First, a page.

Project Dirt: Lift One Paving Stone campaign aims to turn front gardens green again
- Credit: Nigel Sutton
In the far off days when net curtains twitched, a neat front garden announced that the household was respectable.
Respectable rather than interesting – many interesting plants could not survive in smoky cities anyway – so crazy paving, red geraniums and a neat privet hedge were quite adequate.
So what has replaced that style, in the 50-plus years of freer social attitudes and better (at least less smoky) city air? Have people expressed themselves more, embracing the improved conditions and choice of plants in their front gardens?
Well, up to a point.
The range of plants visible from the street is certainly wider. The main recent growth, however, is not of interesting plants but of stone, concrete and chippings – hard surfaces are reckoned to have increased in London by 36 per cent in the last 10 years.
Everyday, people are covering up more earth, probably with the contented feeling of getting things under control, of vanquishing weeds and untidiness.
They may be unaware that more hard surfaces mean more rainwater running off into overloaded drains, and reduced habitat for life-sustaining insects.
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To try to counter this trend, the campaign Lift One Paving Stone, led by North London Transition Towns, and supported by this newspaper, has come into being.
It aims to encourage the re-greening of hard-surfaced front gardens and building entrances.
The campaign got off to a good start last week, thanks to Debbie Bourne and her partner, Stephen Evans, who run the wildlife friendly gardening company, Of Butterflies and Bees.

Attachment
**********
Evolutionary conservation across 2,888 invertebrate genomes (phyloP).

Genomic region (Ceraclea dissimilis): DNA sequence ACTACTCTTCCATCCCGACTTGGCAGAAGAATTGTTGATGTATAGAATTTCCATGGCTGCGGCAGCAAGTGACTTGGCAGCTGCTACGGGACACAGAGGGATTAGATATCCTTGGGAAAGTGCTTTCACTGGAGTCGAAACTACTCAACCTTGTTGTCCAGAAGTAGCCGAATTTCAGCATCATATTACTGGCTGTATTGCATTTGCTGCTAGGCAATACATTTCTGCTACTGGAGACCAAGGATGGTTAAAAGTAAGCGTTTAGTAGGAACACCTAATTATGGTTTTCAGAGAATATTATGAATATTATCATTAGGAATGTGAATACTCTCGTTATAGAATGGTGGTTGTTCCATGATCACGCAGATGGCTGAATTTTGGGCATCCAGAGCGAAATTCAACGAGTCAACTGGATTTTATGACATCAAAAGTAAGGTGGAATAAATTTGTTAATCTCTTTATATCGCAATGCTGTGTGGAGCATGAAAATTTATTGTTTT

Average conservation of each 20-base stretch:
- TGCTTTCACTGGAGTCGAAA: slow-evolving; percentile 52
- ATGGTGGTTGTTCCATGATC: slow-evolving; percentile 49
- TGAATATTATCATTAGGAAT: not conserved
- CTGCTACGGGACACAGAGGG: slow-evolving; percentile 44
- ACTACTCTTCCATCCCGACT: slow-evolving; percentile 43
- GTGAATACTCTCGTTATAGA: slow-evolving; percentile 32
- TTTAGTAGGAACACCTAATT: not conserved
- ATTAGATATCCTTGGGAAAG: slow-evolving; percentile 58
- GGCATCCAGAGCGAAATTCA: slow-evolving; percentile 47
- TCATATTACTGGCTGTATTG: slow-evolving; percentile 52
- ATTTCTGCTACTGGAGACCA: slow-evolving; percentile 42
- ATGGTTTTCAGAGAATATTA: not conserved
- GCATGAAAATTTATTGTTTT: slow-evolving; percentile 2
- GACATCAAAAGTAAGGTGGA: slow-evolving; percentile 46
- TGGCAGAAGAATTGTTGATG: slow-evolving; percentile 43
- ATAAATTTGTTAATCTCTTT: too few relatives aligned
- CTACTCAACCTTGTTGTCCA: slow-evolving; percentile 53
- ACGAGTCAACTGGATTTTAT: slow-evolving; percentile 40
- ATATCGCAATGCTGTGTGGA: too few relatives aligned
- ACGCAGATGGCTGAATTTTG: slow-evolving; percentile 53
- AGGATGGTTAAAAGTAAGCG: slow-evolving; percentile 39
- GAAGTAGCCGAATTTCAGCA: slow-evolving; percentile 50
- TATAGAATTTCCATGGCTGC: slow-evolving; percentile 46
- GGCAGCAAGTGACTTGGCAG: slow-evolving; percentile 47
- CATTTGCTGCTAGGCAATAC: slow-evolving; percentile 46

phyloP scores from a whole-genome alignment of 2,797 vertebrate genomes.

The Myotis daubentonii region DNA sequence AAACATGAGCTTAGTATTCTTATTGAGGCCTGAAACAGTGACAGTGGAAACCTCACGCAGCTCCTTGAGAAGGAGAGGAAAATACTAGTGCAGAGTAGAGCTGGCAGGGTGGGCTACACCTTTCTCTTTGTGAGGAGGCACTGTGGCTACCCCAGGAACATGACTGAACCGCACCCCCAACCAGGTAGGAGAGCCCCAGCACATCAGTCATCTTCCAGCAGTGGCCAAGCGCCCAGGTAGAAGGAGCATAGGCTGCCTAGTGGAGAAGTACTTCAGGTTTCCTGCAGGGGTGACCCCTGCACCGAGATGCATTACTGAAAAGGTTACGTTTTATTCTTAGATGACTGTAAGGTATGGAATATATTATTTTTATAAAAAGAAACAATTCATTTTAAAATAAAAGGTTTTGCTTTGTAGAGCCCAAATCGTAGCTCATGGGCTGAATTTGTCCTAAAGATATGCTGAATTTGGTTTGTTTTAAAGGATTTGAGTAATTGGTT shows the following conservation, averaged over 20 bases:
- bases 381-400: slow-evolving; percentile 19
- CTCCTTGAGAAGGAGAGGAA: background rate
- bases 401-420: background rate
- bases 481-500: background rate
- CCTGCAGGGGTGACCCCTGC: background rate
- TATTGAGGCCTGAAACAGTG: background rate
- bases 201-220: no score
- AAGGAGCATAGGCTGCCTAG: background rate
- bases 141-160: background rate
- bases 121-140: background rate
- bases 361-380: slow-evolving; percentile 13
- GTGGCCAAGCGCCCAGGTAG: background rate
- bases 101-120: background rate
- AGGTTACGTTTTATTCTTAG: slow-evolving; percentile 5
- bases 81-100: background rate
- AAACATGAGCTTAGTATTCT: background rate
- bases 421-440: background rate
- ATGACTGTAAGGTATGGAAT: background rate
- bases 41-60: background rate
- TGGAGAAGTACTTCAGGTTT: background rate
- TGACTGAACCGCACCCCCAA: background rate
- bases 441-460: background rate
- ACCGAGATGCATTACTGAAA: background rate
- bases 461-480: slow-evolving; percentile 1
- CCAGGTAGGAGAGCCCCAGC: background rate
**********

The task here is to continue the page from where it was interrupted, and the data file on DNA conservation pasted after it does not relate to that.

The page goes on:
When we arrived at the scene, Tim Wood and Andrew, who are part of Debbie’s team, had already lifted a lot of bricks and roots from Jemima Murray’s front garden in Hampstead, in readiness for the laying of wildflower turf.
Annie and Bob, Jemima’s two older children, came out to help, while three-year-old Rafe looked on, somewhat sceptical.
One environmentally sustainable aspect of this project was that Tim and Andrew had come on foot rather than in a van, bringing their tools with them. Andrew has a specially-adapted sack-truck-cum-army-kitbag for the purpose.
Our next appointment was with Sheila, an elderly resident of Spencer Rise, NW5, who had responded to the campaign’s offer to enliven her front garden.
After a brief, smiling appearance she went back inside, happy to give Stephen and Debbie free rein. Like most London streets of terraced houses, Spencer Rise has a range of front gardens, from pretty, through tidy to dreary.
First discarding an old Christmas tree, Stephen lifted a paving stone and dug into the fresh earth below.
He and Debbie quickly planted the irises, wallflowers, nasturtiums and carrots they happened to have spare – a random collection but it made the front look much better.
While they were working, a neighbour took a friendly interest.
It was her promise to spread the word to other households that soon had Debbie picturing the whole street transformed.
It must be stressed that the campaign offers encouragement to householders, rather than a free make-over service.
Our last visit was to Annie Cartwright in Blythwood Road, N4.
Annie, a community gardener for the Westway Trust, is gradually uncovering her once totally paved front and back gardens.
She had just smashed up a big concrete paver in the front and was planting verbena, aubrietia, geranium, hellebore and sedum in its place. “The soil was beautiful,” she said, “only a bit gravelly.”
Just think of how much more beautiful soil is out there, waiting to be uncovered.
If you would like to support this campaign with gifts of spare plants, they would be sure of new homes. Email firstname.lastname@example.org. There’s information about the campaign, with details of the related competition, at projectdirt.com/liftonepavingstone.